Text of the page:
Are Kenyans afraid of Marriage?
According to a recent study, the majority of Kenyan males are choosing to put off getting married and remain single until retirement. According to a research released on November 22, 2022 by the Kenya National Bureau of Statistics, the proportion of Kenyan men who never married is increasing as they become older (KNBS).
The number of men in the country who are aging without ever getting married is more than the number of spinsters, according to the report that provided insight into the 2019 Census. Additionally, during the past ten years, men's average age at marriage has gradually risen.
For example, the average age of males getting married now is 29, compared to 25 in the 1980s, which shows that men are delaying lifetime commitment further. The average age of marriage for women in the nation has also gone up, from 21 years in the 1980s to 25 years now.
The survey also demonstrates that, in comparison to their female counterparts, males rush for remarriage in the event of separation, divorce, or the death of a spouse. This is demonstrated by the 2019 Census report, which found that 7% of women reported being widowed, compared to 1% of men who reported being divorced.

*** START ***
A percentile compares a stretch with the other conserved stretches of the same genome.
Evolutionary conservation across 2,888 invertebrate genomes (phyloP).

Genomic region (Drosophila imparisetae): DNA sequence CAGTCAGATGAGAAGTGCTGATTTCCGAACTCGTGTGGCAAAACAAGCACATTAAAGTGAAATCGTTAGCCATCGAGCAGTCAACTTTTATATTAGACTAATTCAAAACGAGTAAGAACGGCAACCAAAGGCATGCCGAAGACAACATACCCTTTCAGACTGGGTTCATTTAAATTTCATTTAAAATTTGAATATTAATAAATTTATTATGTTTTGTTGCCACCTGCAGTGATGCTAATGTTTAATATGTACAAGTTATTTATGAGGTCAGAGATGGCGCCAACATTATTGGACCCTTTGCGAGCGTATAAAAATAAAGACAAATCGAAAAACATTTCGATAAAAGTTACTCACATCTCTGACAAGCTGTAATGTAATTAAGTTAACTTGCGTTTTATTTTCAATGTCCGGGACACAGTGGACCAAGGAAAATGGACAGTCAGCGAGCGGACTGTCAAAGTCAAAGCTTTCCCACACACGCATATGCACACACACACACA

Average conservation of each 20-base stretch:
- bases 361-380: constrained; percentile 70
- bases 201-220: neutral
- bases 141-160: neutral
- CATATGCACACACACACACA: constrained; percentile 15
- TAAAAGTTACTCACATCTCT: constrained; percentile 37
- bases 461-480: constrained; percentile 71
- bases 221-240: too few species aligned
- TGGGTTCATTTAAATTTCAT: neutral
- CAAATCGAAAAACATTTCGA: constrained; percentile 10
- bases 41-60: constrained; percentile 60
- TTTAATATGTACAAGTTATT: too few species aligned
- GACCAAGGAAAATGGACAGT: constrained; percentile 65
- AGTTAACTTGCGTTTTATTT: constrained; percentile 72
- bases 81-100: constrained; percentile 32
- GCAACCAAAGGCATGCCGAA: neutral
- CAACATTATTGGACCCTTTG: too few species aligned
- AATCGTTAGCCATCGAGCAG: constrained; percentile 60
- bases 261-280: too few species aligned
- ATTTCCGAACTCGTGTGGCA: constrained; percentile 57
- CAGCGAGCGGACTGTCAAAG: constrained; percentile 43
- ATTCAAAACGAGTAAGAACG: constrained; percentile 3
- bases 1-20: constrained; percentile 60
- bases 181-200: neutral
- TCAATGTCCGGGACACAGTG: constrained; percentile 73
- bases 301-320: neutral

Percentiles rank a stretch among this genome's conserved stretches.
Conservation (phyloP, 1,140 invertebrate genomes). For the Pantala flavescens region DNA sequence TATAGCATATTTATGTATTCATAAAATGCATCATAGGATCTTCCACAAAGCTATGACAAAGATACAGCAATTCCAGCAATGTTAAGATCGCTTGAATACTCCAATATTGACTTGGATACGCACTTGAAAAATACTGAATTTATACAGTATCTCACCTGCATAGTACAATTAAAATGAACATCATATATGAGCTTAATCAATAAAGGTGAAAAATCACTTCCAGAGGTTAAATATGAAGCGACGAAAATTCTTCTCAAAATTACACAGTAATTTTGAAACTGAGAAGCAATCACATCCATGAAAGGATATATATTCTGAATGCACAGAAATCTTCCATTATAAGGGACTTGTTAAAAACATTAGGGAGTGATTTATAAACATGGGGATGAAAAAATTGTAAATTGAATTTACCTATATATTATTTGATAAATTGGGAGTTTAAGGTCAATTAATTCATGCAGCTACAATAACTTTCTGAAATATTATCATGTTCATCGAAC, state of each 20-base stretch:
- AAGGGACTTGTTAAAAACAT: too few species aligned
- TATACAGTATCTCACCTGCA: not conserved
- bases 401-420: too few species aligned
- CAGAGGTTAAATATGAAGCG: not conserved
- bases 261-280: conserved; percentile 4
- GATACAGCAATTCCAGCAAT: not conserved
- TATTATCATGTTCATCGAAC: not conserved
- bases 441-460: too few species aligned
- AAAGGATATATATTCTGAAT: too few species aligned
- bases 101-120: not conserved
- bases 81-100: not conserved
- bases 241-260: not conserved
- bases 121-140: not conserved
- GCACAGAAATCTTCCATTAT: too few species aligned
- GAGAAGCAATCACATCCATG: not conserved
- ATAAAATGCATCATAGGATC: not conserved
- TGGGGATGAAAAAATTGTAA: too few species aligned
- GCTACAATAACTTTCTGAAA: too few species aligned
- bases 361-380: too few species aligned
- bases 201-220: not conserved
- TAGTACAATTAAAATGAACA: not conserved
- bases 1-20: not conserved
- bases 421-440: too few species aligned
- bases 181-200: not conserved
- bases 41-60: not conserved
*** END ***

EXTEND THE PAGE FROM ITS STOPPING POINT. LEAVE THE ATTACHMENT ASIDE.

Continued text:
The survey also reveals that women are having fewer children overall than in previous decades. The average number of children born to each woman has substantially decreased over the past ten years, from seven to just three. In addition, many women are choosing to delay becoming mothers and having their first children. Modern women wait until they are about to approach 30 before giving birth, in contrast to a decade before when most would give birth to their first child at the tender age of 20.
Religious doctrines, hard economic circumstances, the pursuit of education, and personal resolutions may all be contributing factors to the rise in the number of men and women in the country who avoid or delay marriage, delay childbirth, and reduce the number of children.
Remarkably, compared to their counterparts in cities, more women from rural areas tend to decide to stay single after their partners separate, divorce, or pass away.
According to the survey, there are fewer households led by women in urban regions than there are in rural ones since more women choose to remarry.
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